For individual faculty members and departments, greater use of emerging technology can serve as an important bridging process between the traditional role of education and the not yet clearly defined future. Active participation in the ecology of perpetual change provides organizations with the capacity to sense, recognize, and respond to emerging patterns.

Through a process of active experimentation, the academy’s role in society will emerge as a prominent sense-making and knowledge expansion institution, reflecting of the needs of learners and society while maintaining its role as a transformative agent in pursuit of humanity’s highest ideals.

6 thoughts on “Handbook for emerging technologies for learning

  1. I feel constrained by the status quo- the expectations of others- the parent body, the BOT, students, other teachers, principal. I am trying to teach how they want me to teach- focussing heavily on the traditional- reading, writing and arithmetic. My successes are judged against achievement in those areas with so many children showing such wonderful talents in areas not judged as important enough to assess in a school curriculum. I want to be part of the not-clearly defined future but not sure where it is or how to get there.


  2. I understand the feeling – I think that’s the single most ‘suffocating’ aspect of working in schools at the moment – throughout the world! Seems like our system is caught in the malaise of knowing what is good for them, but choosing not to do it – sort of like the overweight person who refuses to diet, or the smoker who refuses to quite etc. this is where I see the value in this handbook – so much of what I see happening in schools depends on the enthusiasm of a single teacher or small group of teachers, but hasn’t really become embedded in the culture of the place. Often this is because the teachers/principals themselves haven’t fully made the leap to connect practice with the broader philosophical frameworks that embrace it. Thus, the innovation has little chance of sustaining itself, or of genuinely embedding itself into the ongoing and dynamic culture of the school as an organic entity. Tittenberger and Siemens provide us with a very accessible starting point for these discussions within the profession – which will hopefully then bleed out into the community etc.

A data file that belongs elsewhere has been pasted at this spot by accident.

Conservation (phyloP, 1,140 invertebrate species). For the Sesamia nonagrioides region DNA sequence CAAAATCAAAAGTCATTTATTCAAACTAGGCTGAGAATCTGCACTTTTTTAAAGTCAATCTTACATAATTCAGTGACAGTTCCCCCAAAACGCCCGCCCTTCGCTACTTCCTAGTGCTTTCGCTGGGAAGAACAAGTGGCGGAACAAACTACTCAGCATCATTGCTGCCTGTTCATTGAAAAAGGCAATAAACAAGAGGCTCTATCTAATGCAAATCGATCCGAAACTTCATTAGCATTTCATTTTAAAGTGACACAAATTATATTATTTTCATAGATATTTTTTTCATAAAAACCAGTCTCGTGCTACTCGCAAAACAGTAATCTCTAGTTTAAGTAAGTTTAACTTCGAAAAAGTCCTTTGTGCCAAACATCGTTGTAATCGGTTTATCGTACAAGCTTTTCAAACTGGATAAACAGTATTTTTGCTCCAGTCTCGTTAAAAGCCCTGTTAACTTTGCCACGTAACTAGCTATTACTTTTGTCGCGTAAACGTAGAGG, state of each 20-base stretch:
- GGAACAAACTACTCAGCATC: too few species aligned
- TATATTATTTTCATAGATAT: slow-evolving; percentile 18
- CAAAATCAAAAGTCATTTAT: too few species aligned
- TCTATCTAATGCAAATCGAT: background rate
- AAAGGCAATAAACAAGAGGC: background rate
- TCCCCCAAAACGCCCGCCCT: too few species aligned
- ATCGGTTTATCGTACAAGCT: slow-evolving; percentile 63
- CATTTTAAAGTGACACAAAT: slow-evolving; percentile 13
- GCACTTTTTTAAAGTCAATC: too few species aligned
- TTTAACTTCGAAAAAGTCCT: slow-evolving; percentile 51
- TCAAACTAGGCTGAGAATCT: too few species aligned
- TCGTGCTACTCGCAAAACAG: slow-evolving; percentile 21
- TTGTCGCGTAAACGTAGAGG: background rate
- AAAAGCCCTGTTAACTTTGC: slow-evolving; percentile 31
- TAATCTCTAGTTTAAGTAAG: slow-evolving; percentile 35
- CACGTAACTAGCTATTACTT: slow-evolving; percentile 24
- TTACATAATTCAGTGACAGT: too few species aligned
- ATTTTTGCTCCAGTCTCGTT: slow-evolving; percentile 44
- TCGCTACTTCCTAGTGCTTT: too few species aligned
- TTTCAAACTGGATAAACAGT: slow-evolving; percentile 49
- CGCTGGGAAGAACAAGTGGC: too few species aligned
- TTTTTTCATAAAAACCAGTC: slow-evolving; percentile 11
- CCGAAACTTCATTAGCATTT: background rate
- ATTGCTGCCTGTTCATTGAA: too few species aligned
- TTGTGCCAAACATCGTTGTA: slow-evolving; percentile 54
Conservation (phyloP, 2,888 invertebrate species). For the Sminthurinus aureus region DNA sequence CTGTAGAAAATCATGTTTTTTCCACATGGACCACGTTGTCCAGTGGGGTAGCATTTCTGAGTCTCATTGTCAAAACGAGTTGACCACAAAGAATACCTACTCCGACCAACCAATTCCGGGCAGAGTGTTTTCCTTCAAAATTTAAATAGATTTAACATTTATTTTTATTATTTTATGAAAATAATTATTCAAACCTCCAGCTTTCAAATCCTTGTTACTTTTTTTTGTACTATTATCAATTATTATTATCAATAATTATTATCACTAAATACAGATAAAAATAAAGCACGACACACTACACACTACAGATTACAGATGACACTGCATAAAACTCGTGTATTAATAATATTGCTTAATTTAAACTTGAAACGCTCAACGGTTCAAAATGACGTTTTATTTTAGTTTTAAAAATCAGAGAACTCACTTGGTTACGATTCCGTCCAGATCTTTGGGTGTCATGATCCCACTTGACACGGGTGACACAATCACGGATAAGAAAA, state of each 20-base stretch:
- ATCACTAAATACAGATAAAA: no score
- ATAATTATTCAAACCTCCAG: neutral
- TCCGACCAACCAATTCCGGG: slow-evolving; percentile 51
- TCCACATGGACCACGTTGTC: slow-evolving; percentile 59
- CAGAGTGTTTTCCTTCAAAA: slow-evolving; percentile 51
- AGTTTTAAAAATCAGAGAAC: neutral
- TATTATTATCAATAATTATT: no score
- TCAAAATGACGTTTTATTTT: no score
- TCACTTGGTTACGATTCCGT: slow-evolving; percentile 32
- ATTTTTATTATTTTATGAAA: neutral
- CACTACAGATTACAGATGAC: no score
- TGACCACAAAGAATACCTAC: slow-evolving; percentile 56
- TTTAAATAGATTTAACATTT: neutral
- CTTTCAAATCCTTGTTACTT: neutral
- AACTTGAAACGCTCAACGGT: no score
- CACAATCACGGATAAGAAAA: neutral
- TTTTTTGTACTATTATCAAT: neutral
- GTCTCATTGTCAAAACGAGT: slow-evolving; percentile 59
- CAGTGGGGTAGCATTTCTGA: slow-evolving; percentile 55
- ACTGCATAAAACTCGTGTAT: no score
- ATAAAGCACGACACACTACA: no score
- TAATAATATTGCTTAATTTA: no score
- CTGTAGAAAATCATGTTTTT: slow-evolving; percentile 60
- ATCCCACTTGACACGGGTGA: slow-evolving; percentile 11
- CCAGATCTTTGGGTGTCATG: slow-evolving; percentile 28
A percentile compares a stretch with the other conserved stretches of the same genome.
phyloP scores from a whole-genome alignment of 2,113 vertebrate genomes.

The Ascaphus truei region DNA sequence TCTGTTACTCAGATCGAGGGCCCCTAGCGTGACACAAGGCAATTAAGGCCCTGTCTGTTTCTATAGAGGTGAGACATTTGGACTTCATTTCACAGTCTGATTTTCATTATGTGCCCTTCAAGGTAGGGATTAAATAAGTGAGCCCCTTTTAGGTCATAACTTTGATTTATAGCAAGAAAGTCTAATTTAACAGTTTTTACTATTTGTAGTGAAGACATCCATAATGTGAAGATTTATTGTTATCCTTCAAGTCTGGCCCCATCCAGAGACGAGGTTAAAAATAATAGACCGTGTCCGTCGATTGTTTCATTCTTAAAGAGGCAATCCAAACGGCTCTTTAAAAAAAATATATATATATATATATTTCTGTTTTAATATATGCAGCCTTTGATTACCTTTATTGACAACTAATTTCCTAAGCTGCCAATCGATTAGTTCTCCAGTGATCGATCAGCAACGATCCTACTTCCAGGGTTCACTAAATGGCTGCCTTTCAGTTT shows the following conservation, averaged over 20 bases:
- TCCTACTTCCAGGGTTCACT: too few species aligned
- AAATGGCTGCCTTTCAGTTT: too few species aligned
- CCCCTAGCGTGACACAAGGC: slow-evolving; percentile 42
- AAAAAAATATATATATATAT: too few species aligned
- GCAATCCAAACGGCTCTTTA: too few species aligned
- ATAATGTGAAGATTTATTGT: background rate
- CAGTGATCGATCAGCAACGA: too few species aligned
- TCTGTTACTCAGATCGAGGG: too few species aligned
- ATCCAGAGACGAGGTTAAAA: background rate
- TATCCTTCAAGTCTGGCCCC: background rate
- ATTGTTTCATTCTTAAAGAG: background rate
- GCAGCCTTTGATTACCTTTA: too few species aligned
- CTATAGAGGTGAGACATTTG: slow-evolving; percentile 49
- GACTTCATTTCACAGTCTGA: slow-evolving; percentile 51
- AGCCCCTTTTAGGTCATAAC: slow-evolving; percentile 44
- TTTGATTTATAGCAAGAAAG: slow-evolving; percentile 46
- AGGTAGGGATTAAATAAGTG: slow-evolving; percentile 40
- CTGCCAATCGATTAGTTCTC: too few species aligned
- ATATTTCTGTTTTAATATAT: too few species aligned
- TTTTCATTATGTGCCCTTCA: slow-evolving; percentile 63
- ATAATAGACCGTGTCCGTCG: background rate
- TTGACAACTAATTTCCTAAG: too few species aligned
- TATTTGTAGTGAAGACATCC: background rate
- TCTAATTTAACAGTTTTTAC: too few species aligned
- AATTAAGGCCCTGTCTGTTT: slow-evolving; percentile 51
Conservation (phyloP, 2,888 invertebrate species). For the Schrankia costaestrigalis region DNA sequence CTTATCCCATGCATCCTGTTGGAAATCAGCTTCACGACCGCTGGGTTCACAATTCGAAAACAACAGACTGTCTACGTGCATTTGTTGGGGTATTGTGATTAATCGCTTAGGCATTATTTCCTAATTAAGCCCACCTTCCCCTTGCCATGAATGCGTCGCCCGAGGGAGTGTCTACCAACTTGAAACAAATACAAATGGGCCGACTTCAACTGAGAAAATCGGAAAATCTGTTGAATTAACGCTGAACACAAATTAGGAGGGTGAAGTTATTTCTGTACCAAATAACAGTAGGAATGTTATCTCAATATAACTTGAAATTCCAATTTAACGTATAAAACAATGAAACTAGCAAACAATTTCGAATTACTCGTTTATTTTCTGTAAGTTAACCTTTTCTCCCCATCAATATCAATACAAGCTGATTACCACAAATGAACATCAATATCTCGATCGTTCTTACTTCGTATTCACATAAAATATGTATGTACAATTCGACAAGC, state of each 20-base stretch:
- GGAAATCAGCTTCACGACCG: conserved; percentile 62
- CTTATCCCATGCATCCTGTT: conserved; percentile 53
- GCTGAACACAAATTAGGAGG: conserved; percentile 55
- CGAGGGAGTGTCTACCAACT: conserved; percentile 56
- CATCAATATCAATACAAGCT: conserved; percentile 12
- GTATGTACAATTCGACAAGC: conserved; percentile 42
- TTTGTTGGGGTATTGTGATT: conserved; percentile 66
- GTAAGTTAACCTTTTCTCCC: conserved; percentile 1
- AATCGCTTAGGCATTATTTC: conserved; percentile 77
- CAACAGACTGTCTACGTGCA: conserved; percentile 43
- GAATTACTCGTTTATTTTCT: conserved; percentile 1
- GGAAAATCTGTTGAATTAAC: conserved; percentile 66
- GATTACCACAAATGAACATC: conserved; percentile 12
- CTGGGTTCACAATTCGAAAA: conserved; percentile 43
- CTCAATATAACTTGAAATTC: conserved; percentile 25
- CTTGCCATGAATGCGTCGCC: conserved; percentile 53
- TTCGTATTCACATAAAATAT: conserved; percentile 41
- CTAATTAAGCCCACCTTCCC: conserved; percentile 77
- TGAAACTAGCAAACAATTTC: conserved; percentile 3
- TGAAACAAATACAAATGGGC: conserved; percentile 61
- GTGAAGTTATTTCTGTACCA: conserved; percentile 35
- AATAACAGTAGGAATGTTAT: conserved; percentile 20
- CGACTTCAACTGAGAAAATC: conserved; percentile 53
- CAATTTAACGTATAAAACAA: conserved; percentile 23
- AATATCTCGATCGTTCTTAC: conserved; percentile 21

BTW – I love that “NotTheTest” video and have shared it widely!

  3. Had a quick look at connectivism and feeling that perhaps with increased access to personalised learning and communication opportunities perhaps Allanah’s an other parents will see too that literacy and numeracy maybe achieved through a slightly more natural process in a learning network. Personally I still aspire to achive this for primary students as well as their opportunity to be the best they can be in a other areas. The quote “students learn best in schools that learn” stand out. This period of unprecendented change gives an opportunity for: the undeniable to rise above the prescribed, powerful learning to outdo formal practise and the happiness of engaged learners to challenge the hoop jumpers and mark counters. I see this happening at my own school.